"I need something besides sleep."
"You don't want to sleep."
"No, I want to not sleep."
"You don't want to go to bed, you want to be awake."
"Yeah, I want it to be day."
"I understand, you want to do the fun day things. It's night, though. When we wake up..."

She jumps out of bed at this point, and says, "Morning!". We've explored the possibility of nightmares, fear of the dark, the comfort of her bed, sounds at night, blah blah blah.

Nope. She's just a normal 3.5 year old and there's nothing I can do.

However, I have a responsibility to get her to bed so she can function normally. KWIM?

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But is it a false dichotomy to say there is no other cake, or this is the choice you have, A or B and no amount whining is going to change that? It's only false if you, the choice GIVER falters and decides that there IS another choice (which I do sometimes, when I realize I am being unfair, and then I add a third choice...you can be nice, you can go outside or you can go to your room). The reality is you ARE in charge and you DO get to limit the choices available to her, whether she likes it or not.
Yeah, but I'm just saying, this is no more gentle than being honest about it and telling her up-front, you know? Why bother shoving choices she disagrees with in her face when I could just tell her "nope!"

I'm just saying, presenting these choices is only more gentle than brute honesty when they are a genuine distraction for a younger child. Not when presented to a child that can see that this is just a distraction technique.


---

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"If you can't decide, I will be glad to decide for you."

"The park is not one of your choices. Would you like to take a nap or watch TV?"

"So you prefer to go outside then? Great! I'll be glad to play with you when you are able to play nicely.
"

---

You're just prolonging the argument. I am trying to avoid arguments. My illustrative answers were just to highlight this. That she's not going to give up. I"m not saying she's smart. I'm saying she DOESN'T GIVE UP. There is no WORD or ANSWER that is going to end the argument. Not one.

---

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Seriously, my kids would *flip out* if I did some of what's being talked about in this thread. It doesn't surprise me to hear the amount of anger and acting out. That's what strong-willed people do. They do. not. give. up. And the more you fight with them and model not giving up....they do. not. give. up. MORE.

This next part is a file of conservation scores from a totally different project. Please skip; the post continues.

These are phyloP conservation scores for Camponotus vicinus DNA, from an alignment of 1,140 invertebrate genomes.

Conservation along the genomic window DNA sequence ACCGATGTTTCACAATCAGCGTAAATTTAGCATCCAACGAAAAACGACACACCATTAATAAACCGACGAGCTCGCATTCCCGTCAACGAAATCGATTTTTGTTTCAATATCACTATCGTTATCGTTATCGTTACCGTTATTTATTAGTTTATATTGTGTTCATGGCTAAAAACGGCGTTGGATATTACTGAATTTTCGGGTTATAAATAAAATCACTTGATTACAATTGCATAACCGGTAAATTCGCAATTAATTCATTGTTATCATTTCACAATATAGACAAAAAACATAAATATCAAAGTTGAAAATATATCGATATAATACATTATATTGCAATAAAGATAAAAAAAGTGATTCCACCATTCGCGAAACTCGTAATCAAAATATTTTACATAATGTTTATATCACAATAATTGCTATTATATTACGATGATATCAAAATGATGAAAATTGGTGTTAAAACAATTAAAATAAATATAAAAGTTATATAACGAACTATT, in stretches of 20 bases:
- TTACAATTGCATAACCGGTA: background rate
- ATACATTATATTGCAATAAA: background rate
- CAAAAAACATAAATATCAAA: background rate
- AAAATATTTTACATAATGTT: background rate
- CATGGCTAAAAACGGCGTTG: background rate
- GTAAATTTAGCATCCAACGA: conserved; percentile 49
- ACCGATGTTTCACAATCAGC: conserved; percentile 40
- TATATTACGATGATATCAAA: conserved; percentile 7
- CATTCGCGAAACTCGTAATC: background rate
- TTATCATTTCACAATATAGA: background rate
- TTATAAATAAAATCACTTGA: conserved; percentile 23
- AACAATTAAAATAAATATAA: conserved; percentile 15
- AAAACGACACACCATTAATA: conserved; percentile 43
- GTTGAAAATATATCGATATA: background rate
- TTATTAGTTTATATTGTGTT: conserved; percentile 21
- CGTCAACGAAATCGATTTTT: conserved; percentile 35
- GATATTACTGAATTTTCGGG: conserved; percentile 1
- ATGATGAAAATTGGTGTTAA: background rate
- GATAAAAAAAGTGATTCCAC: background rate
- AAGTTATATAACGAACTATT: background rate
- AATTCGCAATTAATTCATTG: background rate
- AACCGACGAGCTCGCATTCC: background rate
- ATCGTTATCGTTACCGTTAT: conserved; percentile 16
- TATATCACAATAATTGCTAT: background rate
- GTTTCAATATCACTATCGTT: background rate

---

Yep. Yep. But there are some non-negotiables. Don't hit. Don't kick. Sleep. Sometimes we have to go somewhere.

So WHAT DO I DO THEN? I can't argue, I can't incentivize, I can't force because you can't force someone not to hit every time, or to sleep.

So what do I do?!?!

I am modeling not hitting and using words to express anger and disagreement. I model sleeping. If you think I'm not doing these things, and not modeling compromise most of the time, you're wrong.

But I am not going to live with being hit until somehow it clicks. I'm sorry. She can't hit.

Except... with GD, apparently, she can. Because there's nothing I can do about it.

Except prevent it with the perfect life. If someone would have told me to have the perfect life before having kids, I wouldn't have had them! Sorry, we live in reality.

Incidentally, I am a behavioralist. I don't think behavioralism encourages punishment. I think modeling is ideal. However, modeling doesn't always allow for gentle co-existence when one person is not following the program.
mamazee's Avatar mamazee 10:11 AM 07-26-2010
It's possible she's hitting you looking for boundaries. You can enforce boundaries without hitting. You're bigger than she is. Block her hand and physically keep her from hitting you, and tell her "you may not hit me." Every single time. Consistency is the key, not punishment, and consistency is the key regardless of whether you punish. There's a good chance that if you regain control and are consistent with what boundaries you set up, she won't seek boundaries anymore and the hitting will stop. But it does take time, and you do have to be very consistent. And yes she will test looking for that boundary and testing that new boundary to see how strong it is, and it will get much worse as she tests before she accepts that the boundary is there to stay and is strong enough.